Hamilton County commissioners are honoring Juneteenth with a proclamation and by recommitting "ourselves to defending the self-evident truth, boldly declared by our Founding Fathers, that all people are created equal."
The board Thursday unanimously approved the proclamation commemorating June 19, 1865, celebrated as Juneteenth, the date Major General Gordon Granger and Union soldiers arrived in Galveston, Texas, bringing word of President Lincoln's Emancipation Proclamation ending slavery in the United States.
"We, as the leadership of the county, recognize that although we may be created equal, Americans of African heritage have faced flawed citizenship since it was granted in 1868 with institutionalized and systematic racism by government and private sectors," the document states. "As these have negatively impacted the lives of African Americans, we are committed to addressing any legacy of institutionalized and systematic racism by the county government."
Commission Vice President Stephanie Summerow Dumas presented the proclamation. Afterward she acknowledged local companies that are recognizing Juneteenth as a holiday, and she encouraged others to follow suit. She also wants to see more companies observing the federal Martin Luther King, Jr. holiday.
"I'd like to put out a challenge to our Hamilton County companies, agencies, businesses... for Martin Luther King Day - you have six months to do it - that you pledge to observe that day. And I'd like to hear from those companies that are agreeing to do that."
Additionally, she encourages those companies and businesses to consider how they might recognize Juneteenth next year when it will fall on a Saturday.
Commissioner Victoria Parks, noting she once lived in Galveston, points out we aren't so far removed from slavery and June 19, 1868.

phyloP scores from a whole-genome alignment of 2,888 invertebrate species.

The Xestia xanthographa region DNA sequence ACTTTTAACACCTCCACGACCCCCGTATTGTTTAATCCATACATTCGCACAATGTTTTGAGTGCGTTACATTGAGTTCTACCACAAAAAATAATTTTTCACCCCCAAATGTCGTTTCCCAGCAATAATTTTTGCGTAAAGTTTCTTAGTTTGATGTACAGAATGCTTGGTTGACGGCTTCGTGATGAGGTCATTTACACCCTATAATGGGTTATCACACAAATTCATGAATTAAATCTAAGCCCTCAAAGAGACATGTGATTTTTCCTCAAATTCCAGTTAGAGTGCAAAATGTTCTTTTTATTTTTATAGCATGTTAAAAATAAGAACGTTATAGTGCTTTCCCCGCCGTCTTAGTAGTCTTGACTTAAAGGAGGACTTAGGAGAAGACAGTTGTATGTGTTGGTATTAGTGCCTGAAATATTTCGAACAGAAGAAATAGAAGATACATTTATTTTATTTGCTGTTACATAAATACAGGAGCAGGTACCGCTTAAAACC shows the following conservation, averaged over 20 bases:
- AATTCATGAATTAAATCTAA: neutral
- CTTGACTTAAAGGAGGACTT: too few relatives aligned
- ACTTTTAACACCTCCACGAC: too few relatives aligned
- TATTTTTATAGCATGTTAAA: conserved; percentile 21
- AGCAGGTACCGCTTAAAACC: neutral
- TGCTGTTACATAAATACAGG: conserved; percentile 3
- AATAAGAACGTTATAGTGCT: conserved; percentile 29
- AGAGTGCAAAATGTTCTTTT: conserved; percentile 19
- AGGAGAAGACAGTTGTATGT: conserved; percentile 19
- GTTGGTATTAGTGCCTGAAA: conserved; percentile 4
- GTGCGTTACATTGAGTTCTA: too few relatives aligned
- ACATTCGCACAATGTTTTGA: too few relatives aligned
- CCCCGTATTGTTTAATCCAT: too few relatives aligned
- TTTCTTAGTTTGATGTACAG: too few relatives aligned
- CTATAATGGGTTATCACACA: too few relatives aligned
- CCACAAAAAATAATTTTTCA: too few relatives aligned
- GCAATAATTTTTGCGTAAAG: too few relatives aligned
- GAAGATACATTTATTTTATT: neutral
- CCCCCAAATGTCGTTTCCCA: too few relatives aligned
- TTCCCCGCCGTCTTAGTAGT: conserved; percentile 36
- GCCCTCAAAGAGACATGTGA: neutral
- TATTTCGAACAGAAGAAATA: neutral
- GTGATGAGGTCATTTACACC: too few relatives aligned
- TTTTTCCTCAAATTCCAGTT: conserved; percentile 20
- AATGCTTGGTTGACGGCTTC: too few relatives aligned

"When I think about our history and things like Juneteenth, it sounds like it's so long ago, but that was 41 years before my father was born. It is in very recent times and related to generations."
Parks is also working on a resolution to declare racism a public health crisis in Hamilton County. A draft is expected to be ready by the end of the month and public hearings will likely be scheduled in July.
Cincinnati will raise the Juneteenth flag Friday at 10 a.m. at City Hall. Commission President Denise Driehaus says the county, which currently doesn't have any Juneteenth flags, should plan ahead and procure one for each of its seven county buildings next year.
Interim Public Health Director Greg Kesterman says there are concerns the disease reproductive value, or R-value, is increasing. The reproductive number is an indicator of the contagiousness or transmissibility of infectious disease: when it's above 1, the outbreak is spreading; when it's below 1, fewer people are getting sick.
"Today's R-value is 1.48," he said on Thursday. "Yesterday, for reference, it was 1.45, so only a slight increase, which I guess is good news. But when you compare it to one week ago from today it was .92, so definitely a big jump over the last week."
Kesterman says more people are able to get tested, affecting the numbers. There's also a slight increase related to protests that began several weeks ago in the wake of the killing of George Floyd by a Minneapolis police officer.
Commissioner Parks points out the jump isn't as high as some thought it might have been and Kesterman agrees, saying it would be inappropriate to credit the entire increase to protesters, who in many cases he notes, did wear face coverings.
"There are a lot of people in day-to-day doings ... that aren't doing things right," he says. "It's easy to point the finger and say 'those people Downtown protesting are causing this,' but the same folks that are at the grocery store - only two out of 10 people are wearing a mask right now - those individuals are contributing to the increase as well."